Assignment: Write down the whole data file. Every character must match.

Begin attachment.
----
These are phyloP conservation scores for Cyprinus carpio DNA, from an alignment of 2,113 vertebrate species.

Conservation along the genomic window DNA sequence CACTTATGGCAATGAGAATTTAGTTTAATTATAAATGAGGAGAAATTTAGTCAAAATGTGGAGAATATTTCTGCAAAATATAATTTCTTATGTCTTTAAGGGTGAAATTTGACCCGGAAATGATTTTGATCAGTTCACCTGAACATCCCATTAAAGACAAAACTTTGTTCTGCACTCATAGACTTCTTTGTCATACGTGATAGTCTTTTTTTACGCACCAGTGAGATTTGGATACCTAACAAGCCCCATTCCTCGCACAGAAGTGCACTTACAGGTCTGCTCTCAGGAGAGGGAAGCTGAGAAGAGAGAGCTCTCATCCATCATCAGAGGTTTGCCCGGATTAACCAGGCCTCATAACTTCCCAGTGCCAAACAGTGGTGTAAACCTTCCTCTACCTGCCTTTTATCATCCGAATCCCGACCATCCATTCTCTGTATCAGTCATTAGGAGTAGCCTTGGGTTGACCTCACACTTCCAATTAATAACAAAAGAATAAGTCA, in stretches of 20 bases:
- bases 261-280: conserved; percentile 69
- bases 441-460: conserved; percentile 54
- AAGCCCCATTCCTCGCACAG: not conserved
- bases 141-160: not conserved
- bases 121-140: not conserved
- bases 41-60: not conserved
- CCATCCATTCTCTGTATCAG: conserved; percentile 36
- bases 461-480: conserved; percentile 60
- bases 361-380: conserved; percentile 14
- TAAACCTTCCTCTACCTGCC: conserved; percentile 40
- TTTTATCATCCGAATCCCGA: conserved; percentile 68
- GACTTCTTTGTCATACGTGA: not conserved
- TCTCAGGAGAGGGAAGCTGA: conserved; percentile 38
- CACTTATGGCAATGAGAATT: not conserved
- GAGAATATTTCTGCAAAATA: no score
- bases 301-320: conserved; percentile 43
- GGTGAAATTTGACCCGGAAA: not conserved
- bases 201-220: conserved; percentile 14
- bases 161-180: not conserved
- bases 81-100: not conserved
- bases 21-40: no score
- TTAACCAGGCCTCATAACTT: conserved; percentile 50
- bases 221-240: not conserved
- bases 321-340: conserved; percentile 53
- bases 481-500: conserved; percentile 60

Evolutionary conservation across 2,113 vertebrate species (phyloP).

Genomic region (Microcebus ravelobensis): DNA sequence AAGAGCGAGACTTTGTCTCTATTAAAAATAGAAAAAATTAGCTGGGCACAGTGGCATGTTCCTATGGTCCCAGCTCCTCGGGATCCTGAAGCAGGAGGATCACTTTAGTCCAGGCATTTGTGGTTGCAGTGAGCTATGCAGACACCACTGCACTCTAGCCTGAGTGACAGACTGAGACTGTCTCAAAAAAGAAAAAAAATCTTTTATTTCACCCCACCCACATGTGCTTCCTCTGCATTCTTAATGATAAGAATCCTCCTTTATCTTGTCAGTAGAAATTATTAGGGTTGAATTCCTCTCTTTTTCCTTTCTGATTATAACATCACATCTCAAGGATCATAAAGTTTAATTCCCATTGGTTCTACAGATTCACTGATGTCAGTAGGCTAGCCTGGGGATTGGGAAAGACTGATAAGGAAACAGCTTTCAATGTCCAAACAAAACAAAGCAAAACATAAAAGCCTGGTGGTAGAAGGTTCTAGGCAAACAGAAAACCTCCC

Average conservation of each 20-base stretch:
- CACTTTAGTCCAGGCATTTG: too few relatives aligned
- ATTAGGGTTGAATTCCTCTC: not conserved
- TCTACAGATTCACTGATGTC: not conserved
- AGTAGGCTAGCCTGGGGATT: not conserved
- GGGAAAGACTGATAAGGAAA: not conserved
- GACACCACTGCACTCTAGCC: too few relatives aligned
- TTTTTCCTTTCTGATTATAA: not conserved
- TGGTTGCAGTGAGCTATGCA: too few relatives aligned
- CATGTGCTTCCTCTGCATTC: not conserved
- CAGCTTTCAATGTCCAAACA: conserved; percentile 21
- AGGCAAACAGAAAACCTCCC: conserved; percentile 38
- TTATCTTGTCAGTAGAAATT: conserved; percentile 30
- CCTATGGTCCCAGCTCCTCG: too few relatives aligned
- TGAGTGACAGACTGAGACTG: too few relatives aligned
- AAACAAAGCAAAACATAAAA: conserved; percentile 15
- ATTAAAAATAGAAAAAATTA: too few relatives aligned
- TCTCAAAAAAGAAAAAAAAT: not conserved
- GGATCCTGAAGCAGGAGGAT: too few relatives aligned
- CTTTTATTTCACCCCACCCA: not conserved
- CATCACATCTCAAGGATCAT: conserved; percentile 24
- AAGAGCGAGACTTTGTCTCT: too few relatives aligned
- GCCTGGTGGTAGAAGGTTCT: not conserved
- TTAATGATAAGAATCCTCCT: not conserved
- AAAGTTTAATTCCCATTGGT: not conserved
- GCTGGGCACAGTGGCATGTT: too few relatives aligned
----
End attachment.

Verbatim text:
These are phyloP conservation scores for Cyprinus carpio DNA, from an alignment of 2,113 vertebrate species.

Conservation along the genomic window DNA sequence CACTTATGGCAATGAGAATTTAGTTTAATTATAAATGAGGAGAAATTTAGTCAAAATGTGGAGAATATTTCTGCAAAATATAATTTCTTATGTCTTTAAGGGTGAAATTTGACCCGGAAATGATTTTGATCAGTTCACCTGAACATCCCATTAAAGACAAAACTTTGTTCTGCACTCATAGACTTCTTTGTCATACGTGATAGTCTTTTTTTACGCACCAGTGAGATTTGGATACCTAACAAGCCCCATTCCTCGCACAGAAGTGCACTTACAGGTCTGCTCTCAGGAGAGGGAAGCTGAGAAGAGAGAGCTCTCATCCATCATCAGAGGTTTGCCCGGATTAACCAGGCCTCATAACTTCCCAGTGCCAAACAGTGGTGTAAACCTTCCTCTACCTGCCTTTTATCATCCGAATCCCGACCATCCATTCTCTGTATCAGTCATTAGGAGTAGCCTTGGGTTGACCTCACACTTCCAATTAATAACAAAAGAATAAGTCA, in stretches of 20 bases:
- bases 261-280: conserved; percentile 69
- bases 441-460: conserved; percentile 54
- AAGCCCCATTCCTCGCACAG: not conserved
- bases 141-160: not conserved
- bases 121-140: not conserved
- bases 41-60: not conserved
- CCATCCATTCTCTGTATCAG: conserved; percentile 36
- bases 461-480: conserved; percentile 60
- bases 361-380: conserved; percentile 14
- TAAACCTTCCTCTACCTGCC: conserved; percentile 40
- TTTTATCATCCGAATCCCGA: conserved; percentile 68
- GACTTCTTTGTCATACGTGA: not conserved
- TCTCAGGAGAGGGAAGCTGA: conserved; percentile 38
- CACTTATGGCAATGAGAATT: not conserved
- GAGAATATTTCTGCAAAATA: no score
- bases 301-320: conserved; percentile 43
- GGTGAAATTTGACCCGGAAA: not conserved
- bases 201-220: conserved; percentile 14
- bases 161-180: not conserved
- bases 81-100: not conserved
- bases 21-40: no score
- TTAACCAGGCCTCATAACTT: conserved; percentile 50
- bases 221-240: not conserved
- bases 321-340: conserved; percentile 53
- bases 481-500: conserved; percentile 60

Evolutionary conservation across 2,113 vertebrate species (phyloP).

Genomic region (Microcebus ravelobensis): DNA sequence AAGAGCGAGACTTTGTCTCTATTAAAAATAGAAAAAATTAGCTGGGCACAGTGGCATGTTCCTATGGTCCCAGCTCCTCGGGATCCTGAAGCAGGAGGATCACTTTAGTCCAGGCATTTGTGGTTGCAGTGAGCTATGCAGACACCACTGCACTCTAGCCTGAGTGACAGACTGAGACTGTCTCAAAAAAGAAAAAAAATCTTTTATTTCACCCCACCCACATGTGCTTCCTCTGCATTCTTAATGATAAGAATCCTCCTTTATCTTGTCAGTAGAAATTATTAGGGTTGAATTCCTCTCTTTTTCCTTTCTGATTATAACATCACATCTCAAGGATCATAAAGTTTAATTCCCATTGGTTCTACAGATTCACTGATGTCAGTAGGCTAGCCTGGGGATTGGGAAAGACTGATAAGGAAACAGCTTTCAATGTCCAAACAAAACAAAGCAAAACATAAAAGCCTGGTGGTAGAAGGTTCTAGGCAAACAGAAAACCTCCC

Average conservation of each 20-base stretch:
- CACTTTAGTCCAGGCATTTG: too few relatives aligned
- ATTAGGGTTGAATTCCTCTC: not conserved
- TCTACAGATTCACTGATGTC: not conserved
- AGTAGGCTAGCCTGGGGATT: not conserved
- GGGAAAGACTGATAAGGAAA: not conserved
- GACACCACTGCACTCTAGCC: too few relatives aligned
- TTTTTCCTTTCTGATTATAA: not conserved
- TGGTTGCAGTGAGCTATGCA: too few relatives aligned
- CATGTGCTTCCTCTGCATTC: not conserved
- CAGCTTTCAATGTCCAAACA: conserved; percentile 21
- AGGCAAACAGAAAACCTCCC: conserved; percentile 38
- TTATCTTGTCAGTAGAAATT: conserved; percentile 30
- CCTATGGTCCCAGCTCCTCG: too few relatives aligned
- TGAGTGACAGACTGAGACTG: too few relatives aligned
- AAACAAAGCAAAACATAAAA: conserved; percentile 15
- ATTAAAAATAGAAAAAATTA: too few relatives aligned
- TCTCAAAAAAGAAAAAAAAT: not conserved
- GGATCCTGAAGCAGGAGGAT: too few relatives aligned
- CTTTTATTTCACCCCACCCA: not conserved
- CATCACATCTCAAGGATCAT: conserved; percentile 24
- AAGAGCGAGACTTTGTCTCT: too few relatives aligned
- GCCTGGTGGTAGAAGGTTCT: not conserved
- TTAATGATAAGAATCCTCCT: not conserved
- AAAGTTTAATTCCCATTGGT: not conserved
- GCTGGGCACAGTGGCATGTT: too few relatives aligned